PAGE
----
For the most comprehensive control, we recommend opting for the following removal methods:
- Excavation and removal to landfill
- Reduced level excavation and in-situ root barrier capping
- Digging and sifting of excavated contaminated waste
- Relocation and herbicide treatment of excavated material
- Burying excavated material on-site in a burial cell
Why should you not cut Japanese knotweed?
You should not cut, strim or mow Japanese knotweed, as this can stimulate growth. It also increases the likelihood of Japanese knotweed spreading, which can lead to legal issues and prosecution for failing to control the infestation. Your clothing and shoes can also spread Japanese knotweed if you come into contact with it when attempting removal.
Does Roundup work on Japanese knotweed?
Roundup is a glyphosate-based herbicide that can control the spread of Japanese knotweed infestations on domestic and commercial premises; however, it will often not entirely eradicate Japanese knotweed.
For thorough Japanese knotweed removal and to avoid legal consequences, you should seek the services of knotweed removal specialists who have access to professional herbicide products and who can advise on alternative treatment methods to remove knotweed quickly and thoroughly.
How do you get rid of Japanese knotweed naturally?
If you don’t want to use herbicides then you can get rid of Japanese knotweed naturally by digging it up and disposing of the rhizomes. Some people have tried burning it, but this is rarely effective and fresh rhizomes and rhizome-bound soil are not easily combustible. As with all methods of eradicating knotweed, attempting to remove knotweed organically without engaging with a specialist in knotweed removal poses drawbacks and potential legal consequences if knotweed spreads.
Can Japanese knotweed grow through concrete?
Japanese knotweed cannot grow through concrete or brick. Reports and misinformation in the media have led people to believe the contrary. What Japanese knotweed can do, however, is exploit and grow through cracks in built structures as its rhizomes and roots grow and seek out moisture. This can cause extensive structural damage as the rhizomes and crowns expand, damaging the hard surfaces like brick and concrete that surround them.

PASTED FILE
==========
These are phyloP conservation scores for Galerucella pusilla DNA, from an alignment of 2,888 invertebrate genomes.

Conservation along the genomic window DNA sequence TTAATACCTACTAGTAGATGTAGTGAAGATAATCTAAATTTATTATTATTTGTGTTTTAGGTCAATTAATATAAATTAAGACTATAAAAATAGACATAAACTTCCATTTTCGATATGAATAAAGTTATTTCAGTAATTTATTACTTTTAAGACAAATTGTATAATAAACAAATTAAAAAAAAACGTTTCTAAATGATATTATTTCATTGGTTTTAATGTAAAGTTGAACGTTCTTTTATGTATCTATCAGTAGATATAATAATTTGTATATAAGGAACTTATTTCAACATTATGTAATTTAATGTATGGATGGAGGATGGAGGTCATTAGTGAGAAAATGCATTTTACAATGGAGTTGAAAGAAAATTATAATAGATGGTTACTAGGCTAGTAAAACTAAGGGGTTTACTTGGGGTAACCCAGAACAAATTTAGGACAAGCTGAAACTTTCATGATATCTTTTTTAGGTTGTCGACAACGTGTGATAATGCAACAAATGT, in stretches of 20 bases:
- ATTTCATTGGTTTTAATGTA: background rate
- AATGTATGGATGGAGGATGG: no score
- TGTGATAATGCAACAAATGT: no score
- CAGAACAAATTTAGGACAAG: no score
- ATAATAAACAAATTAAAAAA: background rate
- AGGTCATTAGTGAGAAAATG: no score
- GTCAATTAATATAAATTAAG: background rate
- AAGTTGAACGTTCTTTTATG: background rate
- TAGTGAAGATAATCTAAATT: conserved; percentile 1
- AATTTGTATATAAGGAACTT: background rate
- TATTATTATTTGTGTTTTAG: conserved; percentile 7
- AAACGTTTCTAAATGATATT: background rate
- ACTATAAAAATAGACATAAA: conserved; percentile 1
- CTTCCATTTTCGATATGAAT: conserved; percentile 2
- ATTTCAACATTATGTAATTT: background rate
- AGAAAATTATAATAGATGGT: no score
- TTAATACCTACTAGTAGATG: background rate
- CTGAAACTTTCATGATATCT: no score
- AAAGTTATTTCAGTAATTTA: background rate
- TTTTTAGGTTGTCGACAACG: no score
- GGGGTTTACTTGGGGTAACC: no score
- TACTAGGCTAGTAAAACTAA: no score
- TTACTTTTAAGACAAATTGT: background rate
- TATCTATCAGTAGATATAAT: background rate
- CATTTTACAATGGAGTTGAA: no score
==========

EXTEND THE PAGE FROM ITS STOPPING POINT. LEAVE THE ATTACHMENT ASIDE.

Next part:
How deep do Japanese knotweed roots go?
Japanese knotweed roots can burrow up to 3 metres beneath the ground, with some large rhizome reaching up to 20cm in thickness. Knotweed can develop an impressive ‘iceberg’ of underground rhizomes, connected to mounds or rooty material above the ground called crowns from which clumps of stems emerge. The iceberg or rhizomes and root lives on in the dormant winter months when the aboveground stems and leaves die back, only to emerge as new growth each spring.
Will the council remove Japanese knotweed?
The council will not remove Japanese knotweed from private property; you will be held responsible for its removal and ensuring it does not spread to surrounding land. Due to the complexities surrounding knotweed, you should ensure that specialists manage the infestation removal. If you spot Japanese knotweed on council-owned land, contact your local council to report the infestation so they can arrange its removal.
Is knotweed covered by insurance?
In most cases, insurers will not pay out for Japanese knotweed claims and having it on your land should not affect your home insurance premiums. However, you will be expected to ensure that the Japanese knotweed is under control to protect your home and prevent it from spreading to nearby properties. You will also need to declare the presence of knotweed and prove that it is being treated professionally in order to comply with the requirements of the TA6 Property Information Form when selling your house. Therefore, removing knotweed is always the best course of action to avoid damage to buildings and possible criminal prosecution.
How much does it cost to remove Japanese knotweed in the UK?
The cost of removing Japanese knotweed in the UK depends on the required treatment method and can range from several thousand pounds to hundreds of thousands. Knotweed removal on domestic premises ranges from £2,000 – £5,000 for herbicide treatment and around £10,000 for excavation; removal on construction or building sites where the infestation may be more extensive will typically start at around £15,000.
Why is it so hard to get rid of Japanese knotweed?
Getting rid of Japanese knotweed is challenging due to its substantial rhizome system that can penetrate deep into the ground. This makes it removal challenging without an accredited specialist’s help. Undertaking the work yourself or using an unqualified individual or firm could lead to the significant devaluation of your property. It could also lead to potential prosecution or litigation if your actions cause the knotweed to spread.
Should I dig up Japanese knotweed?
You should only dig up an infestation of Japanese knotweed if you have previous experience in doing so in a professional capacity. If not done correctly, you risk spreading the Japanese knotweed to the surrounding area, which can have costly legal consequences. Once dug up, you also need to dispose of it in accordance with relevant laws and regulations.
How do I get rid of Japanese knotweed?
If you have identified Japanese knotweed on your property or building site, you should engage with a suitably accredited Japanese knotweed specialist to conduct an in-depth knotweed survey and to advise on the best treatment programme for complete control.